Buckyballs in Ministry
Author: Paul D. McDonald, MBA
""Buckyballs"" are molecules named after F. Buckminster Fuller. Chemically, it is C26, where the carbon atoms are connected into a large ball (see figure at right). This molecule is incredibly strong. It can bounce, enlarge, compress, and even hold several other molecules inside its structure. It is stable and difficult to break down.
Pretend now that each individual in the church is a carbon atom. Their ""binding"" is the relationships that they have with others in the church. If an individual has a relationship with one other person and that relationship suffers, then the ""lattice structure"" of the church suffers. Churches can quite easily lose people this way.
Also, if one group of people has strong bonding with each other and one other person (such as a small group leader or small group coach) then the same issue exists on a grander scale. If the one person who holds that key relationship with the church (the ""lynchpin"" in the diagram) breaks that relationship (be it theological differences or moving to a new city) then the group for any reason that has the strong relationship with that one person loses their link with the church.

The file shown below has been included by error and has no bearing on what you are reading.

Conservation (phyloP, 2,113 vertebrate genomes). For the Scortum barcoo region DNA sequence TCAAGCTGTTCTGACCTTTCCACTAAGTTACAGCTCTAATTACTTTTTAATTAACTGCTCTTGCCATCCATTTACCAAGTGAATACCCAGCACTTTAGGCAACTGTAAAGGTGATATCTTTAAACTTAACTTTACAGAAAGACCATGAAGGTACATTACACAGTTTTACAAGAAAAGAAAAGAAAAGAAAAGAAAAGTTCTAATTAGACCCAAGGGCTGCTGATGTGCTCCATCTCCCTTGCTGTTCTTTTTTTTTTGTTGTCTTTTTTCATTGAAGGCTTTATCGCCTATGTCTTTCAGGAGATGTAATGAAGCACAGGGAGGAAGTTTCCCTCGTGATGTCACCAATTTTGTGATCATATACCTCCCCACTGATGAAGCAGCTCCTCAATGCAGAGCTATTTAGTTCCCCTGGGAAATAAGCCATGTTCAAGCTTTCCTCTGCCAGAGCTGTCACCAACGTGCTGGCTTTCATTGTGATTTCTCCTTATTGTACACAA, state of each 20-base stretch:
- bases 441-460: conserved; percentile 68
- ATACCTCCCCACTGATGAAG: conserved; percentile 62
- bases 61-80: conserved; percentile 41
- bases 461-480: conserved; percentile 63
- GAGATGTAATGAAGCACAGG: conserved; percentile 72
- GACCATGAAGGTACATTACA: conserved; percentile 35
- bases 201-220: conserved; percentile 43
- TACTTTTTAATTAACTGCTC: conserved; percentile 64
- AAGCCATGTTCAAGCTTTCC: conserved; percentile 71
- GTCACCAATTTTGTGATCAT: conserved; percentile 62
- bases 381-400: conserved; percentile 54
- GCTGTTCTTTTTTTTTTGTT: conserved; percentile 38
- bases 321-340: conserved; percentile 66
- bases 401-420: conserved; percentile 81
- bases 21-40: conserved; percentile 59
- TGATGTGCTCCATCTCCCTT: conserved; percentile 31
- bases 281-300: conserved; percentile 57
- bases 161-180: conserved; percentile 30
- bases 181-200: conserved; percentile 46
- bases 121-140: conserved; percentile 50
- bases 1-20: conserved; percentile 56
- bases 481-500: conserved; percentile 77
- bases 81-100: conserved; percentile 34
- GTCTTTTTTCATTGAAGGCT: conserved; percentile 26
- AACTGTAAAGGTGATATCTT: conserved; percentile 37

However, if one person has good relationships with many people and one ""breaks"" there are others to keep the person in the church. The church is then strong, elastic, and will continue to grow. These ""lattice relationships"" will keep people coming back through thick and thin.
What can we use from this in ministry? Work to form the Seven Connections of a Strong Church!
1. Large Group (Worship Services) 2. Medium Sized Group (Men's, Women's, High School, Junior High, Etc) 3. Small Groups 4. Serving Teams 5. Support Group 6. Mentorship 7. Prayer Support
Work to get people connected through all seven categories and they are much more likely to remain connected to the church body!
About the author: Paul D. McDonald, MBA, has consulted with churches on growth and management of the ""business aspects"" of running a church. Visit http://wreach.blogspot.com/ to learn more.